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Careers Clinic: How do I deal with a tricky acting client?

John Byrne. Photo: Catherine Usher

I’ve always enjoyed teaching alongside acting, so I felt being an acting coach would be a good day job. I believe I am a good actor and have had some success, but I also know acting and teaching are different.

I took a course in coaching, which was expensive: I wanted to offer my clients the quality I myself would expect. I set up a website and (with permission from my flatmates who are usually out during the day) made the living room into a teaching space.

Word of mouth has brought in some nice clients, but I have one who constantly turns up late, cancels at the last minute or sometimes doesn’t call at all. She now says she can’t pay for her next block of lessons but ‘will when she gets work’. The implication is that if I was a better coach that would be happening. I wish I had never taken her on, but she is quite a big personality, active on social media and I worry about my reputation if she turns against me.

JOHN BYRNE’S ADVICE As a customer, it is always wise to check out the experience and reputation of potential coaches. It’s less easy for coaches to spot difficult clients in advance. Most of us learn as we go, usually thanks to clients like this one.

I understand it seems like good economics to offer classes in your home, but for all kinds of reasons ranging from security to insurance, I would advise you to check out more public and neutral venues – at least until you develop a bit more experience and confidence dealing with difficult people. Failing that, investigate Skype, Zoom or other virtual options. Just like when you are at the start of an acting career, lack of confidence at the beginning of your coaching career could lead you into over-promising and even contributing to your own exploitation.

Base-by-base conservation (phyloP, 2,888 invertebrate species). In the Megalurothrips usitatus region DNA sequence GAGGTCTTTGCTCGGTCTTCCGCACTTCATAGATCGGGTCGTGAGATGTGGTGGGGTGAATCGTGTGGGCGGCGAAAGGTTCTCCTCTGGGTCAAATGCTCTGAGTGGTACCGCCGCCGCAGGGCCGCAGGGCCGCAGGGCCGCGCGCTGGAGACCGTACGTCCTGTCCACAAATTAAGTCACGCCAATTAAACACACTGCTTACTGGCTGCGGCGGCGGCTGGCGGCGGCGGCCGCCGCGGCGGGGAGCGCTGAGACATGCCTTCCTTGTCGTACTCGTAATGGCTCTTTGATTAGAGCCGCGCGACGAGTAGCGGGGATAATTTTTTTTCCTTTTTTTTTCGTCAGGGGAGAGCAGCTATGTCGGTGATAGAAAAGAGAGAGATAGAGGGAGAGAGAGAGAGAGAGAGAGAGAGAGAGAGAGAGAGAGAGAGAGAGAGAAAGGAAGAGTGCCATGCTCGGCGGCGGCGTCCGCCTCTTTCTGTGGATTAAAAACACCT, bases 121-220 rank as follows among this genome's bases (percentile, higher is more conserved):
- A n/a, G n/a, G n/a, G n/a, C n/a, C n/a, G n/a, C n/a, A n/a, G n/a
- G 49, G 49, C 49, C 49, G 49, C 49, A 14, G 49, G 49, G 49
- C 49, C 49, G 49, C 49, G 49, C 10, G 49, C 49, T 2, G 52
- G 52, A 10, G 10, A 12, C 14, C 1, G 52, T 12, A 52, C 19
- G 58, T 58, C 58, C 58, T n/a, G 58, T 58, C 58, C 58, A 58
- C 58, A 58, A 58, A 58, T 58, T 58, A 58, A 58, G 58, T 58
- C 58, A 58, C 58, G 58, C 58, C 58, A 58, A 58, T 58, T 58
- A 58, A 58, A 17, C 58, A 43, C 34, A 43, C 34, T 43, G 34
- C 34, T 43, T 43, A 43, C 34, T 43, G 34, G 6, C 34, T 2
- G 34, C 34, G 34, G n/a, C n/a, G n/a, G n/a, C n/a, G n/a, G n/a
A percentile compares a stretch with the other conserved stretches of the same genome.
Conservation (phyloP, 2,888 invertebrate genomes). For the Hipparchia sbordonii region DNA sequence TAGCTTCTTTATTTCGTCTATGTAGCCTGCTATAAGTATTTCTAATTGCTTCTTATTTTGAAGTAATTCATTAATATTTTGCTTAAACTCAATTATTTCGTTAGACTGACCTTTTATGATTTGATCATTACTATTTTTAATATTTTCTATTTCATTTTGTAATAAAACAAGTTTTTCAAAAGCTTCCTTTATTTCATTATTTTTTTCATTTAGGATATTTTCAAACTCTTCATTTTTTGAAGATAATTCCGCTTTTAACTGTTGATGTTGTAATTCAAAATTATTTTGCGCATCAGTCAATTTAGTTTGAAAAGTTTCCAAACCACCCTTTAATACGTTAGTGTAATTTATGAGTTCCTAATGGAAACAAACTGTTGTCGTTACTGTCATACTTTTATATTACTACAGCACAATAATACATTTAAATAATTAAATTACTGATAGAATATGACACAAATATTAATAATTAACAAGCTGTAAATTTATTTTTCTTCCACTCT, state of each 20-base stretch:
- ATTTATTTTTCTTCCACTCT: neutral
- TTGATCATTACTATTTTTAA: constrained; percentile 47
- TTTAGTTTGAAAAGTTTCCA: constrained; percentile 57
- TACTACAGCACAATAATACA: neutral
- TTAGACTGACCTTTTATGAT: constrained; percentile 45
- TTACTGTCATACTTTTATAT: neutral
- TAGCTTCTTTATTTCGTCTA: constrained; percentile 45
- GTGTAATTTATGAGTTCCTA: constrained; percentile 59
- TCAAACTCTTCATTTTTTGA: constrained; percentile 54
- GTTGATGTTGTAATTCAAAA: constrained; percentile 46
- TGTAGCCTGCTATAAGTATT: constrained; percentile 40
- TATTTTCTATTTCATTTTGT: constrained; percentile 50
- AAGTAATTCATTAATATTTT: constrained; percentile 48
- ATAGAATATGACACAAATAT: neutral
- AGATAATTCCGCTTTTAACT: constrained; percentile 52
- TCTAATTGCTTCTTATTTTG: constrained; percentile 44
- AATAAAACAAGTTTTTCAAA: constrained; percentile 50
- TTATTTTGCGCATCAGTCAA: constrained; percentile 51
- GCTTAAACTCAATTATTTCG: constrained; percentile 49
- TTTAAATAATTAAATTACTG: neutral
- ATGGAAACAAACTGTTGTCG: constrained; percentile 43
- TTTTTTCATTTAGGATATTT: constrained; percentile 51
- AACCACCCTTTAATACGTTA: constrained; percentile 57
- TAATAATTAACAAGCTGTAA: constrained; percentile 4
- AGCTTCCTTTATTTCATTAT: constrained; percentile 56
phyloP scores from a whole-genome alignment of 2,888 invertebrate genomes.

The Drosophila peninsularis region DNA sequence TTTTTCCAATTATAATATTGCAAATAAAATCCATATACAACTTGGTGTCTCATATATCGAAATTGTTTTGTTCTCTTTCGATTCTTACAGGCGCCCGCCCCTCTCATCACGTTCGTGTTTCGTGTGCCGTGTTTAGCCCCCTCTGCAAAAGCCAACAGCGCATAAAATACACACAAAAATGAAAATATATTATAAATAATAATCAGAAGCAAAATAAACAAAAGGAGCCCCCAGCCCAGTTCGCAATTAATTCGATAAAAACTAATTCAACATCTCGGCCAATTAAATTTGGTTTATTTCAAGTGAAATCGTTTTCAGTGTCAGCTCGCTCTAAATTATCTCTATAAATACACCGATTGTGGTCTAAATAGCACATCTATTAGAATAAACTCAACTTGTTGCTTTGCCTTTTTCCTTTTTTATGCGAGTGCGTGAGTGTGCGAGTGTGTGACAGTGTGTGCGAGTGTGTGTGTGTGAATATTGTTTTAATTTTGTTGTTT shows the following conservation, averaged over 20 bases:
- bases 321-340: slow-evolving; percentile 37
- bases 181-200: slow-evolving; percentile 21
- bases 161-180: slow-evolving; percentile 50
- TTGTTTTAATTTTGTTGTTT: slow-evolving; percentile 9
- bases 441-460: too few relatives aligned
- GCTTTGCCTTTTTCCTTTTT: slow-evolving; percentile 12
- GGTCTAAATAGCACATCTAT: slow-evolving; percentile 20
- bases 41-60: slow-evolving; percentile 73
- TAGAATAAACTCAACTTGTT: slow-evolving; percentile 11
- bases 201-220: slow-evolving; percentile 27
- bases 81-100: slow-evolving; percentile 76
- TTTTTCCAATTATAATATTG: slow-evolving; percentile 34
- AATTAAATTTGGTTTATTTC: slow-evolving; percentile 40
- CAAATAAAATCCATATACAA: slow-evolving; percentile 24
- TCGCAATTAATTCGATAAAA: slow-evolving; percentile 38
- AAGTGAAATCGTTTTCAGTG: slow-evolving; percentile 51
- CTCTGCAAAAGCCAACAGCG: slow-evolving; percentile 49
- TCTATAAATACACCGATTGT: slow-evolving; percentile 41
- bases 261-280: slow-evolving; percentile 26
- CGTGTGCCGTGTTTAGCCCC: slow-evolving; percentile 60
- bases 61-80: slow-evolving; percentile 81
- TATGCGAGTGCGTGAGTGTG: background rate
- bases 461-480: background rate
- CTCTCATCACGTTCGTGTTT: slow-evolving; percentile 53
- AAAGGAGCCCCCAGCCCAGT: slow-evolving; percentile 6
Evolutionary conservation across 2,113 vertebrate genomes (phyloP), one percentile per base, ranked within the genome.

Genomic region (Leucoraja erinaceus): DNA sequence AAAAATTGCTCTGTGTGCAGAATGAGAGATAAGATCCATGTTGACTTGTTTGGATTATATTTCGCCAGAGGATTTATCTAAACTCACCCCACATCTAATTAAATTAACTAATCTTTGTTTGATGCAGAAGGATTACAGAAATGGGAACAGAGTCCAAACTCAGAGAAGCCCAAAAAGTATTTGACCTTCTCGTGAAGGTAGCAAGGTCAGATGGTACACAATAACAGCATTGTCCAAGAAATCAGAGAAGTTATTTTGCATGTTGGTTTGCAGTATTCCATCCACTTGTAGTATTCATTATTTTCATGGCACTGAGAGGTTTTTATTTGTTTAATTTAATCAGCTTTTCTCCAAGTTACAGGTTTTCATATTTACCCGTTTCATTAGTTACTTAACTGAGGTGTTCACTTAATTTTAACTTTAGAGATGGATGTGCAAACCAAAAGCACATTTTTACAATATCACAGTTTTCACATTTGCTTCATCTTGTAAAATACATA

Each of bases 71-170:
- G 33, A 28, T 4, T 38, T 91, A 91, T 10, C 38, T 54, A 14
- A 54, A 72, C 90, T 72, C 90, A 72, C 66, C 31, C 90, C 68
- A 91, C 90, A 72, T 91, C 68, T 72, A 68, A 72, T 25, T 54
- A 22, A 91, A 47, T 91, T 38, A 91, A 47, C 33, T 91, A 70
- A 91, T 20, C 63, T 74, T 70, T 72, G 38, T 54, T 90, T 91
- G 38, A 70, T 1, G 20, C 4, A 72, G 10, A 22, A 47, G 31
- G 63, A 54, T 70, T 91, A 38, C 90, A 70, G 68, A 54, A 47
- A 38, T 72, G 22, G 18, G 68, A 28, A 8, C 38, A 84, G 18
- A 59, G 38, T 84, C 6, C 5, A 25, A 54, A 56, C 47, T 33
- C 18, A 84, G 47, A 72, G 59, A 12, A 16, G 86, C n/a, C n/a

Having put time and effort into learning to coach, you need to respect that time and energy, so that others will, too. Most of my coaching colleagues would agree that the majority of clients try hard, have reasonable expectations and behave decently. Unfortunately, there are always people who don’t, which is why it is important to create terms and conditions and get potential clients to agree to them in writing.

One upside of the new GDPR legislation that recently took effect is that you can easily find lots of information and templates showing how to set up agreements effectively and within the law. It is also important for you to be clear about the service you are offering.

You are an acting coach, not a therapist or a charity. Your client is a professional actor. As such, it is their responsibility to be on time and pay for the services you provide. It is not part of your responsibility to guarantee that ‘they get parts, so they can pay you’. That’s not something any coach could promise – whether they are a beginner or Stanislavski.

It sounds as though your reputation is already good with most of your clients, so don’t let one rogue client intimidate you. I certainly wouldn’t offer further coaching until the client pays what they owe (and probably not then either). Communicate this clearly and politely but firmly before they show up at your door for another session. Check with tutors from your coaching course for their advice too.

This should normally do the trick, but if any threats or abuse ensue, log them with the police (and the service provider if online). Outstanding fees can be pursued via the small claims court, or simply written off as a lesson for the future, which I hope will be full of success and more reasonable customers.

Contact careers adviser John Byrne at dearjohn@thestage.co.uk [1] or @dearjohnbyrne [2]